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People v. Mcpherson






Appeal from the Circuit Court of Fulton County; the Hon. Charles H. Wilhelm, Judge, presiding.


The defendant, Steven A. McPherson, was charged with murder (two counts), voluntary manslaughter, and involuntary manslaughter. The charges stemmed from the death of the defendant's wife. Following a jury trial, the defendant was found guilty of involuntary manslaughter and was sentenced to 30 months of imprisonment. On appeal, the defendant challenges the imposed sentence. We affirm.

At the sentencing hearing, the trial court considered all of the statutory factors in mitigation and aggravation. (Ill. Rev. Stat. 1983, ch. 38, pars. 1005-5-3.1 and 1005-5-3.2.) The court found the following factors in mitigation to be applicable: (1) the defendant had no history of prior criminal activity; (2) the defendant's character and attitudes indicated that he was unlikely to commit another crime; (3) the defendant's conduct was the result of circumstances unlikely to reoccur; (4) he was likely to comply with the terms of probation; (5) the defendant's imprisonment would entail excessive hardship to his dependents; and (6) such imprisonment could endanger his medical condition.

In aggravation, the trial court found that the sentence was necessary to deter others from committing the same crime. After considering these various factors in mitigation and aggravation, the court imposed a 30-month term of imprisonment. The defendant filed the instant appeal.

The defendant argues on appeal that the trial court erred in sentencing him to a term of imprisonment rather than probation. The defendant bases his argument on three alleged errors committed by the court in sentencing him.

• 1 The defendant first contends that imprisonment was improperly imposed because the court made no specific findings as to the necessity of a sentence of imprisonment as opposed to a sentence of probation. The defendant relies on section 5-6-1(a) of the Unified Code of Corrections (hereafter the Code) (Ill. Rev. Stat. 1983, ch. 38, par. 1005-6-1(a)).

Section 5-6-1(a) of the Code specifies the factors upon which probation may be denied:

"(a) Except where specifically prohibited by other provisions of this Code, the court shall impose a sentence of probation or conditional discharge upon an offender unless, having regard to the nature and circumstance of the offense, and to the history, character and condition of the offender, the court is of the opinion that:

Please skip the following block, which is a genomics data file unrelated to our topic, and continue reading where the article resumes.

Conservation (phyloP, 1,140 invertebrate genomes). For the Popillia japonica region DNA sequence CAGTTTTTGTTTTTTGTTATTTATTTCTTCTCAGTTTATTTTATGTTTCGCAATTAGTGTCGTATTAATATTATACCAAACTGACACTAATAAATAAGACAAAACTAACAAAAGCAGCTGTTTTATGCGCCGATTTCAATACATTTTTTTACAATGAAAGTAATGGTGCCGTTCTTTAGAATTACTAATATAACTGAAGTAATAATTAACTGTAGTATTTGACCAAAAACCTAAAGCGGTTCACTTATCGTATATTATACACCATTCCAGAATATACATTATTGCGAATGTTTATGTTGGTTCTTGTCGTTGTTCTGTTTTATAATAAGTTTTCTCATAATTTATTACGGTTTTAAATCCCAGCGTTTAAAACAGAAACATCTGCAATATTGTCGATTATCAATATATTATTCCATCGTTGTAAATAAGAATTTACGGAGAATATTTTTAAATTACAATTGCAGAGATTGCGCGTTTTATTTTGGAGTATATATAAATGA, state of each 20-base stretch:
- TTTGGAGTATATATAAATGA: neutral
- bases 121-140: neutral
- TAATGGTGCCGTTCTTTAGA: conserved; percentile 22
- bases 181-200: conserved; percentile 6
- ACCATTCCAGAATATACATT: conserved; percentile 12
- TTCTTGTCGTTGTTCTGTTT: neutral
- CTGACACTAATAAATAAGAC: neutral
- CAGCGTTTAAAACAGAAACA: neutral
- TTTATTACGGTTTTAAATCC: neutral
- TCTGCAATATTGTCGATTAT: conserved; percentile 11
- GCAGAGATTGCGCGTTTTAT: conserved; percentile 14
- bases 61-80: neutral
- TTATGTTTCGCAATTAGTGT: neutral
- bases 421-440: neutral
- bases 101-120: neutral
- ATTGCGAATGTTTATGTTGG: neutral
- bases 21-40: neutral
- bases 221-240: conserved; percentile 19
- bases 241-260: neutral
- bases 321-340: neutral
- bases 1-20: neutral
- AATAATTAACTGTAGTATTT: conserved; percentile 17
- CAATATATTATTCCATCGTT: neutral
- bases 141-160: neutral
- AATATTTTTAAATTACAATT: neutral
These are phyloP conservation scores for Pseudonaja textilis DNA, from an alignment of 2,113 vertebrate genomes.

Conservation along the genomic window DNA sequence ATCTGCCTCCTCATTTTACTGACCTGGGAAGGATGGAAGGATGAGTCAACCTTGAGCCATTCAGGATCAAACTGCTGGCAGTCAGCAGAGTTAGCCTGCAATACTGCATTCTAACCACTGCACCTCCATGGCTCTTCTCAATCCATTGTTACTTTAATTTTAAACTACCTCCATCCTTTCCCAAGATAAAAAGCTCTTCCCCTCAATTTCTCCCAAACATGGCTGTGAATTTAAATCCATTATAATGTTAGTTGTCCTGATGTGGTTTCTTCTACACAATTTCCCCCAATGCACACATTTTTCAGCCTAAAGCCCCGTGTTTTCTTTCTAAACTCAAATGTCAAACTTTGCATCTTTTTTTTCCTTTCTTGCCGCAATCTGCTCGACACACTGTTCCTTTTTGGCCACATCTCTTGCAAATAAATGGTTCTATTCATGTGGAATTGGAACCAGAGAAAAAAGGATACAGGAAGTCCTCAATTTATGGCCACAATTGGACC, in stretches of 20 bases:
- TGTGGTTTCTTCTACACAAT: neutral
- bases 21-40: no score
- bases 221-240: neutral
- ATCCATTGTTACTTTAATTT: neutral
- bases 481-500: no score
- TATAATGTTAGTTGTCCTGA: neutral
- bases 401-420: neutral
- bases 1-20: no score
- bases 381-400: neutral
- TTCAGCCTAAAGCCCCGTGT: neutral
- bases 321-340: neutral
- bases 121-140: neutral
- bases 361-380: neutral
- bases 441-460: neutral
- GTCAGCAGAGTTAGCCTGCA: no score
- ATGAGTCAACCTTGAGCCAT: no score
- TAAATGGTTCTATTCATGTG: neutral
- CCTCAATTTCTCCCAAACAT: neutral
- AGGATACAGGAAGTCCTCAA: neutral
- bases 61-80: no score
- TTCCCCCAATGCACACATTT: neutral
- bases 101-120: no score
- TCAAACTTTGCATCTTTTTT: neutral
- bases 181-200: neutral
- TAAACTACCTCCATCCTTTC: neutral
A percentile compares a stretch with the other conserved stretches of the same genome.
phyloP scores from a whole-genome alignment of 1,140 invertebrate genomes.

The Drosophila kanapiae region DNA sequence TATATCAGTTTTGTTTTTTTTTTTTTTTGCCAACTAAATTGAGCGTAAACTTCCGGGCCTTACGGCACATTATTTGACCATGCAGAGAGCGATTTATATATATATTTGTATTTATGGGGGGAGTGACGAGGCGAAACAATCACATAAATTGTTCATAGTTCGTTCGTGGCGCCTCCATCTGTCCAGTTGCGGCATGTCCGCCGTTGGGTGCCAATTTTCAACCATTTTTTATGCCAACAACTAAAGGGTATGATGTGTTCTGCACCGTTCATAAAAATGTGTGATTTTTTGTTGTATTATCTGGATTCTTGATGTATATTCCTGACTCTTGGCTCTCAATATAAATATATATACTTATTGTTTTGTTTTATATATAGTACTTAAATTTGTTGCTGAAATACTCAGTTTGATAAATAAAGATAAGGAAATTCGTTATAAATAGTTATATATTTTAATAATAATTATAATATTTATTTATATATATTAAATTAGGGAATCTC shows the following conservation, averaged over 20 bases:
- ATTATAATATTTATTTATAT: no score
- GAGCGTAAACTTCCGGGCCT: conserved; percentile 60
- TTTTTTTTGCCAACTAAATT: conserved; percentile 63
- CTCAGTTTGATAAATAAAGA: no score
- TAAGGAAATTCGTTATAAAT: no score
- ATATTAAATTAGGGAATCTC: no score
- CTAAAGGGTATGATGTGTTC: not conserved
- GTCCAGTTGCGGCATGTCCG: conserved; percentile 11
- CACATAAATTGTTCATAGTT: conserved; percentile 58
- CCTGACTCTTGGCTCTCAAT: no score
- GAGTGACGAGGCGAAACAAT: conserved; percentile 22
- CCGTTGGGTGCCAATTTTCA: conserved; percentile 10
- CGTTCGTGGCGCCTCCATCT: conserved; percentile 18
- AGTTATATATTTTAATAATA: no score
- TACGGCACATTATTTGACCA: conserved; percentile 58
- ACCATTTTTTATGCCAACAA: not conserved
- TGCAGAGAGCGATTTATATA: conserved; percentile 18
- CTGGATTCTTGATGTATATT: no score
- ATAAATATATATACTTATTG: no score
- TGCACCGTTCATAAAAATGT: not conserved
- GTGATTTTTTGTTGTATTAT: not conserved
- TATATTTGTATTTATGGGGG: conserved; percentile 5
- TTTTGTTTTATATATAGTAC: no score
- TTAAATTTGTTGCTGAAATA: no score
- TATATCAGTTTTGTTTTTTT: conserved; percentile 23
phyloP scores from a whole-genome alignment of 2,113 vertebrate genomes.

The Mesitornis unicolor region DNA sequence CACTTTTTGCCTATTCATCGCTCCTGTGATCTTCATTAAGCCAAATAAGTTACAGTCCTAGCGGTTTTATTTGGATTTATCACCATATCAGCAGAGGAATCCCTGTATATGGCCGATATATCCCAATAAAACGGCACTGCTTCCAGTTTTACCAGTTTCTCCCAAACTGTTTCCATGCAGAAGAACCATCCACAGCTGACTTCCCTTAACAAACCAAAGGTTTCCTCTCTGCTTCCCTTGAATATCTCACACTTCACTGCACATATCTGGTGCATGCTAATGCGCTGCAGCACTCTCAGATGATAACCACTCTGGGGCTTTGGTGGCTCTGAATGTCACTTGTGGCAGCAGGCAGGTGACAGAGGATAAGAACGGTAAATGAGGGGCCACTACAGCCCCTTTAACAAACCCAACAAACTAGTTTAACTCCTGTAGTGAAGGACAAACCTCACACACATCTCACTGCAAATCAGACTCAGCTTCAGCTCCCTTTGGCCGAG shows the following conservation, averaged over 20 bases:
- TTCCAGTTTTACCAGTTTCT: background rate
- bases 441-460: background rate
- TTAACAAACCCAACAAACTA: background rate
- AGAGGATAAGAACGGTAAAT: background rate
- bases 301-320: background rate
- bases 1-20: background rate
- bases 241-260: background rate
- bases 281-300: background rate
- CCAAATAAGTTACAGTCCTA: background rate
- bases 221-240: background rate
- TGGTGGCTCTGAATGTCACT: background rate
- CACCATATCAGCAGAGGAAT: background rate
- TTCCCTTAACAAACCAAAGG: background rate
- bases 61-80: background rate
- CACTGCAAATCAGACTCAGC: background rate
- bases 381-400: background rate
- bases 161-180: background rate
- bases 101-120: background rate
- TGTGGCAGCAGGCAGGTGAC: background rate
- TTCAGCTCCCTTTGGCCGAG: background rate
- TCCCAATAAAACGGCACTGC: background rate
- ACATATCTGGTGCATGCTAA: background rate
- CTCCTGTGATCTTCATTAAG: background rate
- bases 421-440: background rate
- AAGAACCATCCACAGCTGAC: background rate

(1) his imprisonment or periodic imprisonment is necessary for the protection of the public; or

(2) probation or conditional discharge would deprecate the seriousness of the offender's conduct and would be inconsistent with the ends of justice." (Ill. Rev. Stat. 1983, ch. 38, par. 1005-6-1(a).)

Under this statutory provision, it is not necessary that the trial court expressly recite the basis upon which probation is denied. The statutory requirements are satisfied where the record reveals substantial compliance with the statute. (People v. Cox (1980), 82 Ill.2d 268, 412 N.E.2d 541.) Substantial compliance may be found in the trial court's discussion of the presentence report or in the factors presented in the sentencing hearing. People v. Roberts (1983), 115 Ill. App.3d 302, 450 N.E.2d 451.

We find in the case at bar that the trial court substantially complied with the statutory requirements of section 5-6-1(a). Although the court did not expressly recite the basis upon which probation was denied, the record clearly indicates that the court did review and consider all of the factors presented at the sentencing hearing. The factors in mitigation were outweighed by the aggravating factor of the need for deterrence. The court's analysis of these factors is well supported by the record. We note further that the court's finding of the need for deterrence constitutes substantial compliance with the statutory provision that probation would deprecate the seriousness of the offense.